CRI-MAP Users Forum Posted mail
From  Tue Apr  2 19:40:46 2013
From: Jill Maddox <>
To: Multiple Recipients of <>
Subject: Re: CRI-MAP for multiple, small families?
Date: Tue, 02 Apr 2013 19:40:46 -0500

Hi Layla

The problem will probably be similar for most genetic linkage programs as
it is a property of your data set.

Your number of informative meioses appears to be on the small size for SNP
data especially when you have no phase known data (only 2 generations
genotyped). CRI-MAP works best when there is phase-known data that comes
from genotyped grandparents.

The maximum lod you can get for 60 co-informative meioses (30 pairs
of chromosomes) is 18.06 when theta is 0. Traditionally a lod of 3  
has been indicative of linkage (although the correct value used  
should vary depending on the number of informative meioses in the  
data set). A lod of 3 will only be achieved with fully informative  
data if there are at most 15 recombinations (theta = 0.25). If only  
one of your families is informative then there will be a maximum of  
20 co-informative marker meioses (maximum lod 6.06) and a lod  
threshold of 3 will only be exceeded when there at most 2  
recombinations between the markers. However this best case scenario  
applies to multi-allelic markers where the parents have different  
alleles rather than to SNP data. 

Double heterozygous matings for all 3 families (theoretical maximum
information if able to detect allele origin) should yield matings where
half the progeny are informative (homozygotes) and half uninformative
(heterozygous - unable to identify which allele comes from which parent
with SNPs and no extra grandparent phase information). So only 30
informative chromosomes for SNP data. The maximum lod for this 9.03 when
theta is 0 and a lod of 3 will only be achieved with at most 5
recombinations at a theta of 0.17. If not all families are informative then
markers will need to be closer together to be linked.

Single heterozygous matings for all 3 families will also yield a maximum of
30 co-informative marker chromosomes.

9 Gb/2000 gives an average inter-marker distance of 9 Mb. Depending
on the species the linkage distance expected for this will vary - ~  
1.2 cM/Mb for humans, 0.53 cM/Mb for mice, 0.56 cM/Mb for rats  
(, 19 cM/Mb for  
honey bee ( I  
don't know what your species will be like recombination  
distance/physical distance but if it is like honey bees then you will  
have problems given the size of your data set. 

Your data is likely to have many markers for which only one family is
informative and these will be harder to link. If you categorise your
markers into groups of number of informative families then you can build up
linkage groups with different lod thresholds - build groups with higher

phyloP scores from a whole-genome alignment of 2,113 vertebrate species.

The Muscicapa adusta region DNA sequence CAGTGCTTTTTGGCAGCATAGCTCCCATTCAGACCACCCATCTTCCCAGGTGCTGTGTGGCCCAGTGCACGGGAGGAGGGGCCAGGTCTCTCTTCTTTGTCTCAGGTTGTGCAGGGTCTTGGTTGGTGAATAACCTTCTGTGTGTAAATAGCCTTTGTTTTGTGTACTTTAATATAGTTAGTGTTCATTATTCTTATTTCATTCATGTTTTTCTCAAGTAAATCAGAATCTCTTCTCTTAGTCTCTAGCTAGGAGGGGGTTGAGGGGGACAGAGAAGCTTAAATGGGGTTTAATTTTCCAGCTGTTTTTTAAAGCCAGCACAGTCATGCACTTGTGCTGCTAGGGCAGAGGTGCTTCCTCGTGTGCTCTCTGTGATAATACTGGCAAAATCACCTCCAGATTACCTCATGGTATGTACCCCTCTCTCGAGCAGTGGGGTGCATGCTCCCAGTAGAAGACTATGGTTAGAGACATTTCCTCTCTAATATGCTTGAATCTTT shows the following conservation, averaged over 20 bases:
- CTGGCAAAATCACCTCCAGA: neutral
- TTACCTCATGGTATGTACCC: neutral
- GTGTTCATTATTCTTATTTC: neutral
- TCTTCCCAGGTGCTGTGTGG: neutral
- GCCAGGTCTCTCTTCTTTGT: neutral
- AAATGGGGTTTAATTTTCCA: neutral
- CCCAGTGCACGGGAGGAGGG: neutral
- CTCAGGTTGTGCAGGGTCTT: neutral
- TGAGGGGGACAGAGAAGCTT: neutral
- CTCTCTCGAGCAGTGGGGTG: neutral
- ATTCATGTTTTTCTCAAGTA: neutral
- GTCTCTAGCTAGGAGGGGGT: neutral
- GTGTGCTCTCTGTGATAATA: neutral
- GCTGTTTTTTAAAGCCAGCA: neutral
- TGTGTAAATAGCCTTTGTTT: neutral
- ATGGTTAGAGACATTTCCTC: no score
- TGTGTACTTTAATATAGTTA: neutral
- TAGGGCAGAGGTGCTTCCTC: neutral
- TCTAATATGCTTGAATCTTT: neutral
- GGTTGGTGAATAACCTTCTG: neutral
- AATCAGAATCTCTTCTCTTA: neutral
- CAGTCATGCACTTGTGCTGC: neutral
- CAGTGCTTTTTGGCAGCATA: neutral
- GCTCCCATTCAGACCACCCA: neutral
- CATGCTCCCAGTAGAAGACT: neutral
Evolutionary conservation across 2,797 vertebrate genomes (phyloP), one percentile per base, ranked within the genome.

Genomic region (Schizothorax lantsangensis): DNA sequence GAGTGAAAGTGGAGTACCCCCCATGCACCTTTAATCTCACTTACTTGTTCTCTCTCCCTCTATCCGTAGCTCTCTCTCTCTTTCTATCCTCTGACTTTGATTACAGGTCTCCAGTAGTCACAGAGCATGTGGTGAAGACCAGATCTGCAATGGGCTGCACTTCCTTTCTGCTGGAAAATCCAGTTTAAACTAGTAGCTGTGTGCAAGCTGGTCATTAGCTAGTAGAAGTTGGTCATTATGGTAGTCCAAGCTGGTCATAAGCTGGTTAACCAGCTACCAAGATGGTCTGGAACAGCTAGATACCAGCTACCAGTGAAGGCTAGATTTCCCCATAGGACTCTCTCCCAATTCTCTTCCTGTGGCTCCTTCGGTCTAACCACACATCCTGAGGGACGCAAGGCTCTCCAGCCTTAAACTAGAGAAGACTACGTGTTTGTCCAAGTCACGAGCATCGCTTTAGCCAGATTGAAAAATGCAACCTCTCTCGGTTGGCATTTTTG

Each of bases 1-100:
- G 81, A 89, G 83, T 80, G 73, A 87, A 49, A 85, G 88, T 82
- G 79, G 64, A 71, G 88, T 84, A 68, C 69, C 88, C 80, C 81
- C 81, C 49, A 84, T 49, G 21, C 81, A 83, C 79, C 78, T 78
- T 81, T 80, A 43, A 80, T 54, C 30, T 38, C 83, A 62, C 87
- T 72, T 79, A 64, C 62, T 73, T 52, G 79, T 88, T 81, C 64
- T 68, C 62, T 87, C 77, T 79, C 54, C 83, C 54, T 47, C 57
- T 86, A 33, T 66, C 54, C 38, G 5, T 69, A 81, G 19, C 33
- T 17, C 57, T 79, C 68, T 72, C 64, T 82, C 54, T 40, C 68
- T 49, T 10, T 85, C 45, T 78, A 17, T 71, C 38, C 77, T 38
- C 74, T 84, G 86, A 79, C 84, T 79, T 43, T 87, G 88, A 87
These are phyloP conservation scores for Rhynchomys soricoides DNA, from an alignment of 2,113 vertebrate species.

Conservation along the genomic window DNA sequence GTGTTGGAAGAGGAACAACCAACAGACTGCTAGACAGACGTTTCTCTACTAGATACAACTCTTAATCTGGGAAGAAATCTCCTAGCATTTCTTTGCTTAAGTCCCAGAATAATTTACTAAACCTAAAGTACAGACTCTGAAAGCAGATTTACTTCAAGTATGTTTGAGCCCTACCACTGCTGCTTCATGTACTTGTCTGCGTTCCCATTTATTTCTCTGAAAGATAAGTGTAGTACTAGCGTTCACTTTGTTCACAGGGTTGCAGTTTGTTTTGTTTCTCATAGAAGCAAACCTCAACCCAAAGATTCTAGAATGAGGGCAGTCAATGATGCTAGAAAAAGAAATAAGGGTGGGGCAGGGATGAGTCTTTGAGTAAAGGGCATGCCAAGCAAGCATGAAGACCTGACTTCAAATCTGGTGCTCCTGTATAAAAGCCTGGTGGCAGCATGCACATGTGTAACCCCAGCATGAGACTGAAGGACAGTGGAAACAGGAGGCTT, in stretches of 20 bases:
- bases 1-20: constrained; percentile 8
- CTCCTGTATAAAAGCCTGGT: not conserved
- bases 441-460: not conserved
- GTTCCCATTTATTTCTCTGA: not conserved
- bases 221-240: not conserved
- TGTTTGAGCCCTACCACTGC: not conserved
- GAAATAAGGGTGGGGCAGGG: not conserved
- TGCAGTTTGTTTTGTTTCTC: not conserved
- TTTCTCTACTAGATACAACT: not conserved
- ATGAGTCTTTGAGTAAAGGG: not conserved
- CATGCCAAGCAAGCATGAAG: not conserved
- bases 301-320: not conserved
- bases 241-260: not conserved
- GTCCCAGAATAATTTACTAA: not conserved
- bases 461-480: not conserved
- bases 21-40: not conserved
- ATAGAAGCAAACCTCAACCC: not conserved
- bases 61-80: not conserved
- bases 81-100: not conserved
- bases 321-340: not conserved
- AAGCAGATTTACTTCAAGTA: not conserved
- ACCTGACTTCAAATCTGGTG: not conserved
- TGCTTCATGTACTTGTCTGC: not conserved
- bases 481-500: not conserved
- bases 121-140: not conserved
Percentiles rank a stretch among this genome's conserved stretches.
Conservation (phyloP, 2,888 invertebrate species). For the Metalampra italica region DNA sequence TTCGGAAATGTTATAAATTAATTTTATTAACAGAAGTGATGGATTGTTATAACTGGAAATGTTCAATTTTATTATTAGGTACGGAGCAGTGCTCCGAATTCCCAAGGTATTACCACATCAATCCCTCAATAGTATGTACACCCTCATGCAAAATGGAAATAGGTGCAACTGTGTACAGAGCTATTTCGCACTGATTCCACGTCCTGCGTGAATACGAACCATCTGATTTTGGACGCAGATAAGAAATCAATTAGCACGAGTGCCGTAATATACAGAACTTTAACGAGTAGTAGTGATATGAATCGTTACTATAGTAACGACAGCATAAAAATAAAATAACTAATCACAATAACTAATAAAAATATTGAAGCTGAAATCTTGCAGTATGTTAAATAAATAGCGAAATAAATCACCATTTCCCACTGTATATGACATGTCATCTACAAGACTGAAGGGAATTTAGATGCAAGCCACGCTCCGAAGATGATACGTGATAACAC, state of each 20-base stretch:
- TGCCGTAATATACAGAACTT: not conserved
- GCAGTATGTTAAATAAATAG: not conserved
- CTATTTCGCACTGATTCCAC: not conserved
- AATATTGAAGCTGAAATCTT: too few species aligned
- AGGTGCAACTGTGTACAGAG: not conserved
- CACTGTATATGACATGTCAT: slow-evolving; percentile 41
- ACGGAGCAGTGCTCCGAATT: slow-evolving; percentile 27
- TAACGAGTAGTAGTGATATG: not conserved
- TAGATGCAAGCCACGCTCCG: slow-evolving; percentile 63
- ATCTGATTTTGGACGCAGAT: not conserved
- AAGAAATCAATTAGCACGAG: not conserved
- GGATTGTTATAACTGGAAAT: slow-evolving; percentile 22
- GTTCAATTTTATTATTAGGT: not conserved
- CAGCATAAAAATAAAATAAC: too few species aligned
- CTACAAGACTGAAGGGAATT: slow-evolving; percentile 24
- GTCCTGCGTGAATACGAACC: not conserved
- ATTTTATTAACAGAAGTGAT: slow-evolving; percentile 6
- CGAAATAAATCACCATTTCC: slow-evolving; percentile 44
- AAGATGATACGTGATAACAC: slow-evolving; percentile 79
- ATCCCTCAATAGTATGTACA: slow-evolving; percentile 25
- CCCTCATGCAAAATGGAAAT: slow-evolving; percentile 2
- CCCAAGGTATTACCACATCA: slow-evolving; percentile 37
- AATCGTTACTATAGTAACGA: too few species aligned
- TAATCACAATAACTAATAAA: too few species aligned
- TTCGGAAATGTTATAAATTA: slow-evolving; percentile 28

lods with all families informative, then use these groups to probe lower
informativeness markers (only 2 informative families) with a lower lod and
see what else links in, repeat with single informative families with a
lower lod and then see if you can join your groups. If you use CRI-MAP to
do this then it is semi-automatable with MultiMap and find-all-linkage-
groups or with the Monsanto version of CRI-MAP's autogroup module (given
your families are so small you won't have to worry about the bugs in its
crigen family splitting module).


At 06:24 PM 2/04/2013, you wrote: 

>I'm attempting to construct a genetic linkage map from 3 families with 10 
>F1 each. I am working with SNP data generated from RAD sequencing of a 
>species with a very large genome (9Gb; with presumably a lot of duplication 
>and junk). I'm currently working with JoinMap 3.0, but the program isn't 
>able to form more than a couple of linkage groups containing ~100 loci, 
>when I should have 10 linkage groups with thousands of loci. The other 
>~2,000 loci are never paired with any significance. I have tried doing this 
>for each family separately and for all three families combined but never 
>get more than a couple of linkage groups. Also, when I input files 
>containing loci of multiple segregation types, it seems like the program 
>always groups loci according to segregation type rather than recombination 
>frequency. Unfortunately, I'm not sure if I'm dealing with a computational 
>problem, something having to do with the species' genome, or a combination 
>of the two. The crosses are of two heterogenously homozygous and 
>heterozygous diploid parents (recombination in both). I'm hoping to make 
>one map using male-informative loci, another map using female-informative 
>loci, then use abxab or abxcd markers to link the two maps together. Do you 
>think that CRI-MAP is suited for my purpose? Beldade et al. 2009 
>00 366#s3) use a similar strategy of multiple small families and were 
>successful with CRI-Map. Any suggestions would be greatly appreciated. 
>Thank you, Layla 


Jill Maddox 16 Park Square Port Melbourne, 3207 Australia phone: 03 9646
0428 E-mail:




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